Traveling with your newborn can be stressful. But there are steps you can take so that you and your newborn have a safe and happy trip.
Note: Keep in mind that the doctor may recommend that your baby avoids crowds if he or she is younger than 3 months old. This is because a newborn’s immune system is not fully developed yet, so colds and other infections are more likely to occur. Before you plan your baby’s first trip, it is a good idea to talk to the doctor to be sure that it is safe.
When traveling in the car with your baby, your trip will go a lot smoother if you pack all of the supplies you will need. While some of the items may vary depending on the weather and the length of the trip, here are some supplies that you will want to add to your travel bag:
Here are some tips for a safe trip:
Just like a car trip, train travel requires time to prepare. You will want to be sure that you have all of the supplies that you need in your carry-on bag. Here are some other tips to keep in mind:
As you get more adapted to traveling with your baby, trips will go more smoothly. The most important point to remember is to be prepared by packing the supplies that you will need to take care of your little one.
The American Congress of Obstetricians and Gynecologists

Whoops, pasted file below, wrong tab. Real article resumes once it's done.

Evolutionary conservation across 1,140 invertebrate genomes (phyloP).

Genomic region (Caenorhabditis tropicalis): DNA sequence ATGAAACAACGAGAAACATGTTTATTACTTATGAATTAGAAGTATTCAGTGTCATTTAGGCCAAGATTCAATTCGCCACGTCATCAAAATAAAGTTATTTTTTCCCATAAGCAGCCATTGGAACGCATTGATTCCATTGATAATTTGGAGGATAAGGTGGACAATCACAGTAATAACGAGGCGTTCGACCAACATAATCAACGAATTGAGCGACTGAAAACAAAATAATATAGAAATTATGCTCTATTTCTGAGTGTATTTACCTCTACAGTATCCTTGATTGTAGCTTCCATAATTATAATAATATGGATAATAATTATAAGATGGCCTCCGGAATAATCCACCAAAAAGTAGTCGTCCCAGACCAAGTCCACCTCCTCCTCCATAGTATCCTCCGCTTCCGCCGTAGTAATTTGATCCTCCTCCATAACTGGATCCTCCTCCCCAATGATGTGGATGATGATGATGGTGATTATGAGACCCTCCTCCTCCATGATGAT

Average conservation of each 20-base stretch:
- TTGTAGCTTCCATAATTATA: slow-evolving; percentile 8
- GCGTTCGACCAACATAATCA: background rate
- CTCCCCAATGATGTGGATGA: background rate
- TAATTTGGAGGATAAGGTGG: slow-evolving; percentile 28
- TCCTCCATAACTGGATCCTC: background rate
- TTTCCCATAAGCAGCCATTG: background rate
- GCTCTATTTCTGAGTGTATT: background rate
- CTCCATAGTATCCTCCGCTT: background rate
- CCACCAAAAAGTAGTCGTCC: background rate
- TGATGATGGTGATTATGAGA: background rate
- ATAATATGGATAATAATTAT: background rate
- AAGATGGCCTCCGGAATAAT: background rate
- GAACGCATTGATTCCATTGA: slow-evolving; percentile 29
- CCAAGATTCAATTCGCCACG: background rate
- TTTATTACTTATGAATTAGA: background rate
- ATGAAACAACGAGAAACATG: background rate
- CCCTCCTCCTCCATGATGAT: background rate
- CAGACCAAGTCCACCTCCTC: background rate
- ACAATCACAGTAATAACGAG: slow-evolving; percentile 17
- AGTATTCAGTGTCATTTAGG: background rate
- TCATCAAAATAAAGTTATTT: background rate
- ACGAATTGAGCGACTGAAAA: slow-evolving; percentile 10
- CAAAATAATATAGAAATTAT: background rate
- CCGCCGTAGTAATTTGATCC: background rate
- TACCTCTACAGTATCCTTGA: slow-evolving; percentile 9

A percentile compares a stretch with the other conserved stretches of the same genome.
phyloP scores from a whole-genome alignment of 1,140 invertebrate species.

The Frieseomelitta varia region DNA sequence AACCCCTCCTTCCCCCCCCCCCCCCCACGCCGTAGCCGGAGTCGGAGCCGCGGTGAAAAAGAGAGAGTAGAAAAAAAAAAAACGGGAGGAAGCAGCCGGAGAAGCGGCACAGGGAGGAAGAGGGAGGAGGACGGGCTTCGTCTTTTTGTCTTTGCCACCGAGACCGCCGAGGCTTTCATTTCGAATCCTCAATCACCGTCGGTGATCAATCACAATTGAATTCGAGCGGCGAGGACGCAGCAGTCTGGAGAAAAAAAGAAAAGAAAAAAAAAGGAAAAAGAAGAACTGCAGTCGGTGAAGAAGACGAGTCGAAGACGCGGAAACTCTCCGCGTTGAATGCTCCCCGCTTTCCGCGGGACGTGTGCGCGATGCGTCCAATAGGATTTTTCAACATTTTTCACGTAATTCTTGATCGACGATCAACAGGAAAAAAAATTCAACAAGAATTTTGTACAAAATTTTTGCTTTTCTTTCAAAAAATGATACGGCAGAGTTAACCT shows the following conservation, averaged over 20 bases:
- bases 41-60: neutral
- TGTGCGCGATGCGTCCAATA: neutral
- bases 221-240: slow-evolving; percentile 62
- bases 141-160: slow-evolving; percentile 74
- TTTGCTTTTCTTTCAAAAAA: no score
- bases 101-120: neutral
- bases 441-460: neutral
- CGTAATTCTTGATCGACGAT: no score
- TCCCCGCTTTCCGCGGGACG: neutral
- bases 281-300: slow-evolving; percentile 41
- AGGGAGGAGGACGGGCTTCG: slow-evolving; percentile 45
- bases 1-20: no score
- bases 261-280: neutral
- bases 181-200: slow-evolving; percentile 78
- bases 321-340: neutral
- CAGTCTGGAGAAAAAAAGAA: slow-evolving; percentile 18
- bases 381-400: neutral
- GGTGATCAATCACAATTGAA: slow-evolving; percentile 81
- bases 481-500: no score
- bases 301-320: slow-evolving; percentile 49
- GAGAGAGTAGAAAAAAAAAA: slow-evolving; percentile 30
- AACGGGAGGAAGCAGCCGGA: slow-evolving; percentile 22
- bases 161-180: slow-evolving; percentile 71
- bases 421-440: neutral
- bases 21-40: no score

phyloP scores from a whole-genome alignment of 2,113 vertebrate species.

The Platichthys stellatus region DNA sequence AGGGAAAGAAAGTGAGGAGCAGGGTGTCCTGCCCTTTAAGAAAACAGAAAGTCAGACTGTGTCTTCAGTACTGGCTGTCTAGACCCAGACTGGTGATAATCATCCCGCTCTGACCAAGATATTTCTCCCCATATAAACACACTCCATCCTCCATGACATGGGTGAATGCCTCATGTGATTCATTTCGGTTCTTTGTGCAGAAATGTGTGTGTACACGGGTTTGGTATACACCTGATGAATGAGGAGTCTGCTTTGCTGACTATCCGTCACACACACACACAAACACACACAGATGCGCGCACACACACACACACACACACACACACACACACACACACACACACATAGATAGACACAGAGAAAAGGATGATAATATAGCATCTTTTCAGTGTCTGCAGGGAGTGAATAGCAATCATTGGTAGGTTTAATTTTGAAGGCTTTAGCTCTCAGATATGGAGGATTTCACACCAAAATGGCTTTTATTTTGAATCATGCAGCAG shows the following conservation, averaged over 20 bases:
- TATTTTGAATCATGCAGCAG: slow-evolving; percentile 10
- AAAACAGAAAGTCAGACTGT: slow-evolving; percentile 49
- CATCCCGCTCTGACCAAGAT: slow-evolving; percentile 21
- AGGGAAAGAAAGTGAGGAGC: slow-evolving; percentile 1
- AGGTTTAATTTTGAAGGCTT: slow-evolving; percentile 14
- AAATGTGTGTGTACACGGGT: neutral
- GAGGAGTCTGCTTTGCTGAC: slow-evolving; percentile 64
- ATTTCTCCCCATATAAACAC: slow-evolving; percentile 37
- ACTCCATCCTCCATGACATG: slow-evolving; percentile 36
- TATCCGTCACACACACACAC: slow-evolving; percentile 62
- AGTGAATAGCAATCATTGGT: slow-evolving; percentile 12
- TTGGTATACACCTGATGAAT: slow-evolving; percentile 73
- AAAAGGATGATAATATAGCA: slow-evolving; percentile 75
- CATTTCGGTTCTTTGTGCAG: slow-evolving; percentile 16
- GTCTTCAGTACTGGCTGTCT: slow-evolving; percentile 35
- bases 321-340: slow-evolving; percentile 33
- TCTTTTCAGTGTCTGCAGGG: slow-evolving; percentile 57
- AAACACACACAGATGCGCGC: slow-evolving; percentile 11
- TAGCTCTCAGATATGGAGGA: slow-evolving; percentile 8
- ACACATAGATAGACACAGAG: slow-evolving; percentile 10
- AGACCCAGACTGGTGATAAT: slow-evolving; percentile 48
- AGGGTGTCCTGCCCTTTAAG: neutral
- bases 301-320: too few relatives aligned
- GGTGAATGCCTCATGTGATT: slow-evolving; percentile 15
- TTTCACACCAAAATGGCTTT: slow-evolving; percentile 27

Kids Health—Nemours Foundation
The Society of Obstetricians and Gynaecologists of Canada
International travel with infants and children. Centers for Disease Control and Prevention, Travelers’ Health website. Available at: http://wwwnc.cdc.gov/travel/yellowbook/2010/chapter-7/traveling-with-infants-and-children.aspx. Updated July 10, 2015. Accessed March 23, 2016.
Travel safety tips. American Academy of Pediatrics website. Available at: https://www.aap.org/en-us/about-the-aap/aap-press-room/news-features-and-safety-tips/Pages/Travel-Safety-Tips.aspx. Updated July 14, 2015. Accessed March 23, 2016.
Last reviewed March 2016 by Michael Woods, MD
Please be aware that this information is provided to supplement the care provided by your physician. It is neither intended nor implied to be a substitute for professional medical advice. CALL YOUR HEALTHCARE PROVIDER IMMEDIATELY IF YOU THINK YOU MAY HAVE A MEDICAL EMERGENCY. Always seek the advice of your physician or other qualified health provider prior to starting any new treatment or with any questions you may have regarding a medical condition.
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